Monday, November 9, 2009

Home


Our house is a little bit peculiar. Sitting on a corner lot surrounded by cyclone fence, the gray exterior contrasts against the trees in the foreground. We have a lot of trees in our lot- a large mango tree in the front lawn, bent when a strong typhoon once hit Tacloban, a golden acacia beside it, and a mahogany tree on the eastern corner. Outside my bedroom window peeks the sun-dappled leaves of a tamarind, with a java plum rising from the spot near the abuhan of our dirty kitchen below.

We live in a two-storey duplex, about a twenty minute walk from the highway. I like the peace and quiet here. From the terrace, one can view the tin roofs from the subdivision right beside the main road, with a hectare of vacant lot overgrown with cogon separating them from us. We can also see the big “R” sign of Robinson’s mall- a short walk from our residence.

My brothers had a penchant for pets and we had a lot growing up- twenty or so doves, which have taken residence up on our roof, a number of dogs- a Japanese Spitz named Cindy the most beloved, adopted stray cats, a lone turtle, white mice (at one point had cross-bred with black rats and overmultiplied, thus prompting our mom to feed them Racumin to control their population), and chickens. Now my brothers are all grown up and residing in the US, but some of our pets remain. The doves still spew a generous amount of bird poo which causes the wooden beams to rot, our cats still catch mice from time to time, and Cindy is enjoying ripe old age.

Cindy is almost blind from cataracts on both eyes. She’d been with us for nine years now, and she was my mom’s favorite. They bought her while I was away in Diliman, so every time I went home that spoiled puppy would always bark and be all hostile to me. Now it’s a different story of course, when I feed her for example, she won’t eat the piece of chicken or meat in front of her, until I gently nudge her so she can smell the food. She does waggle her tail when she recognizes my voice when I come home from school even if, I reckon, all she sees is blur.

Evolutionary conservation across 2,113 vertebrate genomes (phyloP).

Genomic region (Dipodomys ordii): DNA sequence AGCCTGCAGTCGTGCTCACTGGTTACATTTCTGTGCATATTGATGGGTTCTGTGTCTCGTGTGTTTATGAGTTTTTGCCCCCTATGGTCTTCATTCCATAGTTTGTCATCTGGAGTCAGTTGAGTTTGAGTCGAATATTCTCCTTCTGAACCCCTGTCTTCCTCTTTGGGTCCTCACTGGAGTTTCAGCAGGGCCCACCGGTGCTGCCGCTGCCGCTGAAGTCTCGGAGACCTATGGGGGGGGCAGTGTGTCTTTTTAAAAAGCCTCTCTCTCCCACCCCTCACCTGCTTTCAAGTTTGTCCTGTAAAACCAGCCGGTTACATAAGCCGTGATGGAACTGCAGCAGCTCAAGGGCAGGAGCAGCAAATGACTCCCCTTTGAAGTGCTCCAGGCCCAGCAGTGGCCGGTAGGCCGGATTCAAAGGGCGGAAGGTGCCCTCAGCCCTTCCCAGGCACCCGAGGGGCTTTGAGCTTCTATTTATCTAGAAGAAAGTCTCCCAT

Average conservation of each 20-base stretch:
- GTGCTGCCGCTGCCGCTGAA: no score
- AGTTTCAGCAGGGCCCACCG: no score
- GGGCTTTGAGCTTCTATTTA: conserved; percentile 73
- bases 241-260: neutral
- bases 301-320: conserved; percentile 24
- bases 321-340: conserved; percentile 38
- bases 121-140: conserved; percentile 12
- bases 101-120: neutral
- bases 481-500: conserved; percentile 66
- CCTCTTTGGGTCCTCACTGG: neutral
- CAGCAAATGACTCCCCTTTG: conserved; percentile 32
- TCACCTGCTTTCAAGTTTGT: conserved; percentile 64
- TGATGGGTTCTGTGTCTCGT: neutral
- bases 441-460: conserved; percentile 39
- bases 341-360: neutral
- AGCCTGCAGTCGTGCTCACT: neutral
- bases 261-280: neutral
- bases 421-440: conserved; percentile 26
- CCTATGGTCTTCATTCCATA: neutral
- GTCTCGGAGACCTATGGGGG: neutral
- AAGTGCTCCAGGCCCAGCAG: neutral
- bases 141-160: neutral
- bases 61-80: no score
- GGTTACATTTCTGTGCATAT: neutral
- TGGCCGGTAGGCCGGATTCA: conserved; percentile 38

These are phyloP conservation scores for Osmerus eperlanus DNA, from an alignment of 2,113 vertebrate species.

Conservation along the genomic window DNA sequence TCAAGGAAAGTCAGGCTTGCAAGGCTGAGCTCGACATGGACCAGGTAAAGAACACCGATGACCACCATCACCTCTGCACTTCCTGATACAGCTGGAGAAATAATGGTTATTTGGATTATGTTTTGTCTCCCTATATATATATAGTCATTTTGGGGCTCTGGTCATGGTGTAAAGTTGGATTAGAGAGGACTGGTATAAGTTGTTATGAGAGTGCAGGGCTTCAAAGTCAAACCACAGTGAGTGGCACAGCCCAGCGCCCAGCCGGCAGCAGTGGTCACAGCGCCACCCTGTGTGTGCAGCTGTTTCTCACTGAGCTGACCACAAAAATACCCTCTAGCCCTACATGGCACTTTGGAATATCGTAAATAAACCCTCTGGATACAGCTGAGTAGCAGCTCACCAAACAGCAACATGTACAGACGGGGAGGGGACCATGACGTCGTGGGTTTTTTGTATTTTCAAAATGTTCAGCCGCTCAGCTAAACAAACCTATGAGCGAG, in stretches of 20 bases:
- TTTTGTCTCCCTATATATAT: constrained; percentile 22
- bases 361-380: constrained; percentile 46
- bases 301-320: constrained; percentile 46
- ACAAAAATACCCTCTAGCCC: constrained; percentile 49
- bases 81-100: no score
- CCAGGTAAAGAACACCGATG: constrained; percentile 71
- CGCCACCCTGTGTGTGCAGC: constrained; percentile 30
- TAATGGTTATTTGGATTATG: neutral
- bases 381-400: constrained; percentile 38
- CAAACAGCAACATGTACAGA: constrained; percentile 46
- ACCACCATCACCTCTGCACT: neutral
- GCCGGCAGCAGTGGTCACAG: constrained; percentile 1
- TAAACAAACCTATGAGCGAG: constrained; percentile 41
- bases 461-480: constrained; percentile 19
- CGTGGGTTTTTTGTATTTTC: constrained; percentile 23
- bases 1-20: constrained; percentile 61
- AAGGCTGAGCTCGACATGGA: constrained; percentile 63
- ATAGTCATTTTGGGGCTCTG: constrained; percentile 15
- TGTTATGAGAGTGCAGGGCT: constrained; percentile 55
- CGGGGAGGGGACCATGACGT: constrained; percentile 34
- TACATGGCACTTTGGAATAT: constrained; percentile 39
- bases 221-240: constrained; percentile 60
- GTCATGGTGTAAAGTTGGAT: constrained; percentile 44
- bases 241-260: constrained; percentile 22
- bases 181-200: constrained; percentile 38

The other side of the duplex was said to be haunted. The reason was that for 14 years no one lived there. Next door, the situation in our house is different because we are always noisy and chaotic- no ghost would dare live with us. Sometimes, when our house overflows with guests (during fiestas mostly), we let them stay next door. The next day they’ll either come out with rashes all over their face, or be covered in hives, or won’t be able to come out at all because they got locked up inside the bathroom- we had replaced the lock on this door three times already- after three different people got locked inside. A number of years ago our neighbors asked us if someone was living in that house already, because they saw lights being turned on and off in the house. I told them that’s impossible- that house has no electricity. If there were ghosts, well, they never bothered us anyway. And at present that place is being rented out, and so far our neighbors have been fine.

My late mother’s orchids still bloom beautifully on the north side of the lot. She bought them from the many places she visited as a nurse, a Waling-waling from a Davao trip, dendrobium from Southern Leyte, and many others that still thrive in her little garden. My grandmother planted white anthuriums that lined the damp concrete barriers, and the single agave still stands proudly.

We moved into the home my father built for us even before the construction was done in 1994. The second floor was made from coco lumber, but I thought it was really lovely that they made French windows for the fa├žade, while other windows in the back had only humble jalousies. Like an old friend, I loved it with all its imperfections, after all it is here I find solace. Though sometime we all had to move away, this place is thick with memory- our family’s memories, and they are still alive. In the unpainted house, my brother’s doves, my mother’s orchids, my grandmother’s bromeliads, the trees that have withstood time and many a typhoon, and of course, dear old Cindy.

1 comment:

Mac Callister said...

i miss home tuloy bigla...

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